Forty-four-year-old Sonam Dema from Bumthang owns a handicraft shop in Tamzhing, where she sells homespun products. She also grows vegetables in her greenhouse.
Sonam, now a mother of three, never went to a formal school. Had it not been for non-formal education (NFE), she would have been a herder still. She recalls being a shy girl. But not anymore.
Everything changed when her husband, Sangay, encouraged and convinced her to enrol in NFE programme. That was 15 years ago today. She completed basic and post-literacy courses from Zangthelpo NFE centre; she could communicate in both English and Dzongkha.
Then, two years ago, Sonam completed her literacy course from community learning centre in Tamzhing and learnt tailoring and embroidery under community-based development programmes. After acquiring entrepreneurship skills such as book and record keeping, she ventured into commercialising vegetables and apiculture.
She now uses Wechat to sell her products.
“I feel empowered after completing the courses. Today, my economic opportunities have increased. I am more confident now,” Sonam Dema said. During tourists’ season, which lasts for about three months, Sonam Dema earns more than Nu 100,000.
Since its inception in 1990, community learning centres (CLCs) under NFE programme have equipped out-of-school youth and adults with community development programmes in health, agriculture, life-skill education, and entrepreneurial skills.
Due to the increasing number of women learners, most CLCs provided tailoring and weaving skills. Out of 22 centres only one, in Paro, teaches carpentry.
However, there are challenges.
For instance, it took Sonam Dema more than 10 years to complete her three-year course.
Scattered settlements and rugged terrain, lack of publicity and access is leading to the closure of several NFE centres across the country, according to the deputy chief programme officer with non-formal and continuous education division, Pelden.
“Often learners, usually women, drop-out of the centres due to household chores. Also, the instructors are looking for job opportunities elsewhere due to low pay and temporary nature of the job,” Pelden said.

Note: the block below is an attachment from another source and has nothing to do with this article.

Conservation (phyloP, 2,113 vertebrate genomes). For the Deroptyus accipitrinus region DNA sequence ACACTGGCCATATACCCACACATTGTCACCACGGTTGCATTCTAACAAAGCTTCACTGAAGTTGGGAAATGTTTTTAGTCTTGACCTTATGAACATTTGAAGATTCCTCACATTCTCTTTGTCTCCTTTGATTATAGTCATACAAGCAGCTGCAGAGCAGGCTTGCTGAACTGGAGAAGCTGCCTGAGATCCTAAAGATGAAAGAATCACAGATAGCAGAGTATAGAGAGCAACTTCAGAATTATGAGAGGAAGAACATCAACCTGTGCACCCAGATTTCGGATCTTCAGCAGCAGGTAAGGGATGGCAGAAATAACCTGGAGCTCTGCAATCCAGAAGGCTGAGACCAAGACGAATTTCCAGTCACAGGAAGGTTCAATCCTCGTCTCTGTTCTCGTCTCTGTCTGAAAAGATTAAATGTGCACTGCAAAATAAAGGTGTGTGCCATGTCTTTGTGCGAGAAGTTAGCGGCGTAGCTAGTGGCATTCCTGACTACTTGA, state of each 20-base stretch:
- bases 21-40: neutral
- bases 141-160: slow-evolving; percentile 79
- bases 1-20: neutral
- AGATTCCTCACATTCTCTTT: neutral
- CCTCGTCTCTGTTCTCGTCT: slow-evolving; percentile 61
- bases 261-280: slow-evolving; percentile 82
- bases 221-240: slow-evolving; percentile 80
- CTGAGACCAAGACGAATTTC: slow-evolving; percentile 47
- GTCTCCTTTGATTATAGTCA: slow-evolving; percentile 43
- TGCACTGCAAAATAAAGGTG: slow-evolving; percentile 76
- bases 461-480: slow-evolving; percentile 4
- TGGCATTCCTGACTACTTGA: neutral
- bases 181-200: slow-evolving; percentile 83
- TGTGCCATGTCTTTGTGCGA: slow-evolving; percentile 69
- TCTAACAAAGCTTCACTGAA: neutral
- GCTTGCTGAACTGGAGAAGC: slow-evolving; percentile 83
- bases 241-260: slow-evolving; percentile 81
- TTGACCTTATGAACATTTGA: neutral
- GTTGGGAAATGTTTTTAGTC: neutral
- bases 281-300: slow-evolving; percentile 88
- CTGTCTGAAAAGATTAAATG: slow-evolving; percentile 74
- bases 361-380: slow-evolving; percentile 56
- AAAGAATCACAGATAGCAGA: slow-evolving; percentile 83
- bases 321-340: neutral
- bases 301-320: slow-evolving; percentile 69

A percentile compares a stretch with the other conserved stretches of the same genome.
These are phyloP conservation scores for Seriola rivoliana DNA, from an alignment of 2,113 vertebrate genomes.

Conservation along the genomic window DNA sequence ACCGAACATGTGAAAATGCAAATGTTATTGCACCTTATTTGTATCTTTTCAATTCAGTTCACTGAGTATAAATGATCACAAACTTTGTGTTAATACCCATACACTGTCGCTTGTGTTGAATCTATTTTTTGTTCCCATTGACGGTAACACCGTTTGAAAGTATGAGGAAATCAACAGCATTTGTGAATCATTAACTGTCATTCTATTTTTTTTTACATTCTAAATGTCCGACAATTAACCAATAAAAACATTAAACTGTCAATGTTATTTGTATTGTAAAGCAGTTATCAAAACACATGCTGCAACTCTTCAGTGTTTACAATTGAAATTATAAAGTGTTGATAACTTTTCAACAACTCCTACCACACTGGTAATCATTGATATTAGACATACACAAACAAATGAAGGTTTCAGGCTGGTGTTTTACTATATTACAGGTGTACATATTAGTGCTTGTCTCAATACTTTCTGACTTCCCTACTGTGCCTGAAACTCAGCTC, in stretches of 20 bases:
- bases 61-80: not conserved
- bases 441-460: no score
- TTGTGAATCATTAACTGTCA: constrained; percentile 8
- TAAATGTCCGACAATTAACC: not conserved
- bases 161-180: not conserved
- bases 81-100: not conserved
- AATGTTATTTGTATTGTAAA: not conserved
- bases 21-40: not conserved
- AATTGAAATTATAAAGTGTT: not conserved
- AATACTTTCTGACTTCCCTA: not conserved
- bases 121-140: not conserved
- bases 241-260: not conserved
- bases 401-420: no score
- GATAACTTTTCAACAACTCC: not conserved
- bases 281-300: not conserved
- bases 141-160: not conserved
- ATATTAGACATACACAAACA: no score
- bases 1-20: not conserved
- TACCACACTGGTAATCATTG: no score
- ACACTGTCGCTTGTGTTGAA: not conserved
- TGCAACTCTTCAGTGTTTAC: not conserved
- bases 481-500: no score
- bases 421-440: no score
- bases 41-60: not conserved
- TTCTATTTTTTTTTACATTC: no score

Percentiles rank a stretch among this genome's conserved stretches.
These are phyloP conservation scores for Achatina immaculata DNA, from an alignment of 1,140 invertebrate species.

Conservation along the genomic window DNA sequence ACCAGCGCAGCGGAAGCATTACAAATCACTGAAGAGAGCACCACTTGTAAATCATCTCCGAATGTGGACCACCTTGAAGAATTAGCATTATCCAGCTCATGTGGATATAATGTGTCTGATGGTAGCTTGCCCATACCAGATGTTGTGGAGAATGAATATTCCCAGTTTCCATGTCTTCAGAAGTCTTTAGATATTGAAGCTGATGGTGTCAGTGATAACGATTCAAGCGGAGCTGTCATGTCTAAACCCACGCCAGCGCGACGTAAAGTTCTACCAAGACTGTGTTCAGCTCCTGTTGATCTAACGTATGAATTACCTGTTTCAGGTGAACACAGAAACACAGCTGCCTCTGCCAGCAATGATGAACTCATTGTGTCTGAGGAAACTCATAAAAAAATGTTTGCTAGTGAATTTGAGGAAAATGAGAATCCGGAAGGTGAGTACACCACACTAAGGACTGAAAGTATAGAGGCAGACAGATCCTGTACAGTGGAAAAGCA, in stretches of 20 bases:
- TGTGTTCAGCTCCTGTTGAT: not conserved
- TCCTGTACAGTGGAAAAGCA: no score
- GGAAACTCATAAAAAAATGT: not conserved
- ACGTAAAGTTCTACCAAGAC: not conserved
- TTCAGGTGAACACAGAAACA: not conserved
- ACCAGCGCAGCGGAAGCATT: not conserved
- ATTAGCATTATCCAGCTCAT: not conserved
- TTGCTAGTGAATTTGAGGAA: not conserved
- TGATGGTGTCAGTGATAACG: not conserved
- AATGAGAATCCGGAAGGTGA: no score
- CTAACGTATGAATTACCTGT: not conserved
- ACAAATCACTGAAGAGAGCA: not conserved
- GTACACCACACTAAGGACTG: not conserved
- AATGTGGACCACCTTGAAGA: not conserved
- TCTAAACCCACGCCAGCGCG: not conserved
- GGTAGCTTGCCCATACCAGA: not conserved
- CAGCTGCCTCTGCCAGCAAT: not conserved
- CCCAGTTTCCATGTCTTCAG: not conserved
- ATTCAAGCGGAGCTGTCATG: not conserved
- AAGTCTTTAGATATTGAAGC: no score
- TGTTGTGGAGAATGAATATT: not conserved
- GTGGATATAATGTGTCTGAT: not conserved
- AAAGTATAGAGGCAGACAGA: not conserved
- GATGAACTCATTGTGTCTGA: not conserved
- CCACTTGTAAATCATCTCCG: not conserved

The division, she added, was awaiting approval from the Royal Civil Service Commission to regularise the service of the NFE instructors.
Support from the family is also vitally necessary for the successful completion of the courses.
Karma Chozom from Jangbi in Trongsa could complete her courses only after separating from her husband, who was averse to her attending the programme.
Sonam Dema said that the way the instructors teach in the centres has improved by much in recent years. “In the past, the instructors employed traditional methods. Now, with different teaching methods, it has become not only interesting but also easier to learn.”
Lack of specialists and infrastructure has also impeded the success of the programme in some areas. Pelden said the enrollment is decreasing over the years, indicating increased adult literacy rate, which is 66.6 percent in 2017.
“By 2024, we are aiming at 80 percent adult literacy rate and 100 percent by 2030,” she added.
In the meantime, NFE equivalency framework, an operational guideline, once implemented will create flexible pathways among formal, non-formal, skilled workforce and out-of-school youth.
As of June this year, there were 5,539 learners with 520 instructors in 482 NFE centres across the country. The programme has so far benefited more than 200,000 learners.
UNICEF has played a crucial role in supporting the programme.
On November 11, birth anniversary of His Majesty the Fourth King, non-formal education and continuous education division under MoE released a video, “The Light of Education – Leaving No One Behind” as a tribute to His Majesty who initiated the programme to empower Bhutanese women.
The video highlights the success stories, challenges and impact of the NFE programme in the country in 29 years since it’s inception.
Korean National Commission for UNESCO supported the programme.